Cleveland Indians 4962.44121.5
Boston Red Sox 4761.43522



August 7, 1924

So today we all went to a baseball game and a boxing match broke out. Everyone inside Baker Bowl and probably for the surrounding twenty miles figured on a big Reds picnic, with the 15-5 Eppa Rixey going against the 6-9 and usually bullet-riddled Joe Oescheger, but that's why these dang things are played, right?

Four Cincy singles in a row started it off, and their 2-0 lead held up until Cy Williams said enough of this malarkey and bammed a homer to deepest center leading off the Phillie 4th. Cy's been all pepped up lately like I've never see him, and I'm sure the thrill of him player-managing these white all-stars on Sunday has a lot to do with it.

Roush got his third single in the 5th to put the Reds up 3-1, but then got too full of himself and dropped Oeschie's easy fly with one out in our 5th to put Phils at second and third. Part-timer Joe Schultz then whipped a hit into left and the game was tied! Take that, Eppa! Seriously, this Rixey disease has had us sick all year, so it was nice to see us getting some good licks in.

Of course, so were they. Oeschie gave up two quick singles and a scoring fly to put Cincy up 4-3, but then Cy creamed another Rixey pill high over the right train tracks, and it was 4-4. We were in a great one here, and for a while I actually forgot about Rube Foster and this Sunday and all the headaches going with it.

But then Cy came up to start the Phillie 8th. Cincy had knocked Oeschie out with three hits and a run in the top half, but Steineder got out of the mess that was left. Rixey was 15-5 for a reason, though, and wasn't about to let Cy take him out of the park a third time.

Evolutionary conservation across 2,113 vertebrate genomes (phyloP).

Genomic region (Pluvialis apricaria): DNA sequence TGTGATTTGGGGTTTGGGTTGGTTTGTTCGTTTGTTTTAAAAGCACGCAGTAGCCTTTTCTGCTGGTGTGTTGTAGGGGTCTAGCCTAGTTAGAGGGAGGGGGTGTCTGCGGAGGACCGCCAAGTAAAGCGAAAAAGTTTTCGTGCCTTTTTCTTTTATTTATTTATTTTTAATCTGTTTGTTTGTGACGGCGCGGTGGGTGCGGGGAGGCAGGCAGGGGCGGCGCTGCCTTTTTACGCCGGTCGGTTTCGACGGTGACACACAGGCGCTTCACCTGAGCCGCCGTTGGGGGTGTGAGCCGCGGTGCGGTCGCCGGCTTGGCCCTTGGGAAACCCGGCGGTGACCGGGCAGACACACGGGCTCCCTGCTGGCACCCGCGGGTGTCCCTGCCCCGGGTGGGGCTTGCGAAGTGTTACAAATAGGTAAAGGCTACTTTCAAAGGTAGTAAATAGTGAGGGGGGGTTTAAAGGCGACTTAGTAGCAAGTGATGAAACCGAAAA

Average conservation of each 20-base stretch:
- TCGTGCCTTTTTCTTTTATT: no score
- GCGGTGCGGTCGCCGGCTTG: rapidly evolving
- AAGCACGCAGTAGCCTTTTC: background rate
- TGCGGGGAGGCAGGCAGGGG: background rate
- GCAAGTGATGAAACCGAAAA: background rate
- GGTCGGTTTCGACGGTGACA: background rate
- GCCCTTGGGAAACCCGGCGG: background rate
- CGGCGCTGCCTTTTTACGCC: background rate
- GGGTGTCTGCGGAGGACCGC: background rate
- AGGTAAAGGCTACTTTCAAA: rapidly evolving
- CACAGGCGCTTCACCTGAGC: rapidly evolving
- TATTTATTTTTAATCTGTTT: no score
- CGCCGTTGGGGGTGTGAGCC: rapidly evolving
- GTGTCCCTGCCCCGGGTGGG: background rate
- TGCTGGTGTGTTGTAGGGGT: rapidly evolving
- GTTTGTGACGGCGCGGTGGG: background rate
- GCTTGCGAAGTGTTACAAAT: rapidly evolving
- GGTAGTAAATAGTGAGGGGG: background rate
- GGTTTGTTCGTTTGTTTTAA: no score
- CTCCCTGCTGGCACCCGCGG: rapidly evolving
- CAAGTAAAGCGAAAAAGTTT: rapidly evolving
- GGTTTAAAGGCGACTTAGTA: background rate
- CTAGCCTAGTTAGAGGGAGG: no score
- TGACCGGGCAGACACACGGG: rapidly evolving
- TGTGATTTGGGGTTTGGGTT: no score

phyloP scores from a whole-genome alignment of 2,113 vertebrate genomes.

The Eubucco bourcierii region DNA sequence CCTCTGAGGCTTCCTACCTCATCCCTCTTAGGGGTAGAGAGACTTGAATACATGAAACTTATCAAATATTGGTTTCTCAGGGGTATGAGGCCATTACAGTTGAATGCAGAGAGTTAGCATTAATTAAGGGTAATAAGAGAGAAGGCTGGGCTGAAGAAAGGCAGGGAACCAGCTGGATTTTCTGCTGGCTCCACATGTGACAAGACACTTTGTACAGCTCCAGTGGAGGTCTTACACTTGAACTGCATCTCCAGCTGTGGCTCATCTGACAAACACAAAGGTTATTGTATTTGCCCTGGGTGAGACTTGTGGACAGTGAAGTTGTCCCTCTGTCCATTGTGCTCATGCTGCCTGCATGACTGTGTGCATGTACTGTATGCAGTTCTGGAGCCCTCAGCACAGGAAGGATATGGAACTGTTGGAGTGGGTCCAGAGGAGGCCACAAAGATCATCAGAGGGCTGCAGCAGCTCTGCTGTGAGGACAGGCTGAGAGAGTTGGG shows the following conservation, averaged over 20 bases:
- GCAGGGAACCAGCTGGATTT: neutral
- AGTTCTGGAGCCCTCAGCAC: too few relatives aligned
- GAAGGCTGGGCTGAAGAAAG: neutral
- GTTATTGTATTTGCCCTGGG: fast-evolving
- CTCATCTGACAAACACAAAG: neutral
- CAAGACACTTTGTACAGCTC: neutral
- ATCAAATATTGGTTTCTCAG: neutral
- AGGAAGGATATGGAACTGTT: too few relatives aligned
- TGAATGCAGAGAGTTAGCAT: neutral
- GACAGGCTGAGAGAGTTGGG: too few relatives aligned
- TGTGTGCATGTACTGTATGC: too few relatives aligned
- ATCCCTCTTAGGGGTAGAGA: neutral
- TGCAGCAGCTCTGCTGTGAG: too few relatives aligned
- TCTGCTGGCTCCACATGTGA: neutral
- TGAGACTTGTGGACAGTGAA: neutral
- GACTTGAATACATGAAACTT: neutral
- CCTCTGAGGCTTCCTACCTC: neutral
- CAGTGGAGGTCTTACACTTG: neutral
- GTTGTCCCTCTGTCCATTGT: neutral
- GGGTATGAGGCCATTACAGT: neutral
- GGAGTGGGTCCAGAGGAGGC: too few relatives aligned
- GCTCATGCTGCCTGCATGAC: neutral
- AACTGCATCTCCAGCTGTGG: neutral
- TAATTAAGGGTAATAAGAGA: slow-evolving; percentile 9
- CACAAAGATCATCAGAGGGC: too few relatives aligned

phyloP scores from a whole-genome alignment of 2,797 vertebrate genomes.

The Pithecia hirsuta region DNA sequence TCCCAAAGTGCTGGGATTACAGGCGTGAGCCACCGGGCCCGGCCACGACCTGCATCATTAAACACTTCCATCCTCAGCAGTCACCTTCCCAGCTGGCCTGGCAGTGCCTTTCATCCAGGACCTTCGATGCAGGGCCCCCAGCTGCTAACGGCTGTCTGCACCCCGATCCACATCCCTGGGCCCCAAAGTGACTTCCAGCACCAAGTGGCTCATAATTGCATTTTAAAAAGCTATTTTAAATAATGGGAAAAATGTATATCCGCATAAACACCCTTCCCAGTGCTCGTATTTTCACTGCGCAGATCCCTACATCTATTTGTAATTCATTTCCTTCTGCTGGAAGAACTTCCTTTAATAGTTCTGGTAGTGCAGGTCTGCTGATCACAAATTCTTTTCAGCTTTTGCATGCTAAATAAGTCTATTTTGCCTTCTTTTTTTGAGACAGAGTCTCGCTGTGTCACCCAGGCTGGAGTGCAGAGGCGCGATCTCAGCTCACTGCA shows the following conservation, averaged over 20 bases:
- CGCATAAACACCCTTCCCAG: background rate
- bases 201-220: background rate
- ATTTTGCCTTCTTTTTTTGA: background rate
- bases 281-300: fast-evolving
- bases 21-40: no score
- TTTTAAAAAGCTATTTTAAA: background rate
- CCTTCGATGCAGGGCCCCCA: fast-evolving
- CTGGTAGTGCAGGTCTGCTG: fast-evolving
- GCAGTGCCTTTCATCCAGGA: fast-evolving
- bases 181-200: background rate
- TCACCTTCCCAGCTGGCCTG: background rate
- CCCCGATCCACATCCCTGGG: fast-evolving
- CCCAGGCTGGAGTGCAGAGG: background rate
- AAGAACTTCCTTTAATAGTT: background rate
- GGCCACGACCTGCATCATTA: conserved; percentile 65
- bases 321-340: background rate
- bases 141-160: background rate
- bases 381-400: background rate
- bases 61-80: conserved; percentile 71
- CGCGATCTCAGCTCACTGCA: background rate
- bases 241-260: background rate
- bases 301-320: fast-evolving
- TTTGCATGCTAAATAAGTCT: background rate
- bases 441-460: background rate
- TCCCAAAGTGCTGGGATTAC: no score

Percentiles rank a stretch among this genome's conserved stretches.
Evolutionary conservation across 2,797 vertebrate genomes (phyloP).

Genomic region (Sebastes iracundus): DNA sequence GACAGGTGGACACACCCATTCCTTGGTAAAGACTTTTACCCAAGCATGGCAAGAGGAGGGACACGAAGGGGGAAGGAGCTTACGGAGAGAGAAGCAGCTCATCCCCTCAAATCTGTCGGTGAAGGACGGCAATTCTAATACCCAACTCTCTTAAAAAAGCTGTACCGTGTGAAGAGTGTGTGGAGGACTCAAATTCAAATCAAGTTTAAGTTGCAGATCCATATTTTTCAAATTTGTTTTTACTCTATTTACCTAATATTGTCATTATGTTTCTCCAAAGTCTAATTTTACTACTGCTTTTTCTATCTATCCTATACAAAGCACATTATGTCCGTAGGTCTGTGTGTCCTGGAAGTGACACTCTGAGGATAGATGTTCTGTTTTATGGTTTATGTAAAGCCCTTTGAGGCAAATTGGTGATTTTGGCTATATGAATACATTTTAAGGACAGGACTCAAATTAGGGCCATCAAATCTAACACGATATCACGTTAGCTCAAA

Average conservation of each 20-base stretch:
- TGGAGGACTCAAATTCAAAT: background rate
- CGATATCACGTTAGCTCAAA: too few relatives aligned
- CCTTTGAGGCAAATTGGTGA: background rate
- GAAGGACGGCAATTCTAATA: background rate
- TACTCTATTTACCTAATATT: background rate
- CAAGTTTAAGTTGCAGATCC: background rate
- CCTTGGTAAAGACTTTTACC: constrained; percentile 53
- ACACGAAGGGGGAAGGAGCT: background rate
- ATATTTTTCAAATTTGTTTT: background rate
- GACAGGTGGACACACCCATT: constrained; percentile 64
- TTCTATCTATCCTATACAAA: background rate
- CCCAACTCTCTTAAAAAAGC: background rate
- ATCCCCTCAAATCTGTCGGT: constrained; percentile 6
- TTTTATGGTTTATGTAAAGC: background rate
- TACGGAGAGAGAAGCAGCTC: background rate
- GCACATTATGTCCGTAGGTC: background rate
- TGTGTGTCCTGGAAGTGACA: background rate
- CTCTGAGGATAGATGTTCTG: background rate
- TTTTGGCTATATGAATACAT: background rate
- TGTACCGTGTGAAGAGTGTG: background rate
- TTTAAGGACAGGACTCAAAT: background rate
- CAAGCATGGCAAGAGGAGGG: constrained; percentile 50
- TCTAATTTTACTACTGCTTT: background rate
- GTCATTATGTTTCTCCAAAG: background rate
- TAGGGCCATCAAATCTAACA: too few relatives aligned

So the first pitch knocked him in the head! It wasn't a fastball thank God, but it sure didn't feel good. The crowd moaned as he dropped in the dust. I think I even heard Mama scream thirty blocks away.

Cy got up all wobbly, dusted off his uniform and headed straight to the mound! Eppa ducked the first punch but Cy is a big fellow and had him in a headlock in no time. By the time every player on both teams had reached the fight Eppa and Cy were tearing at each other like mad dogs.

It took almost five minutes to get them apart, and park policemen had to help. Cy was booted out of the game, but was too dizzy to play anymore anyway. Unbelievably though, the umpires allowed Rixey to stay in! Fans hurled trash and a few bottles from the stands, and he had to duck a few other things to make his first pitch to Jimmie Wilson.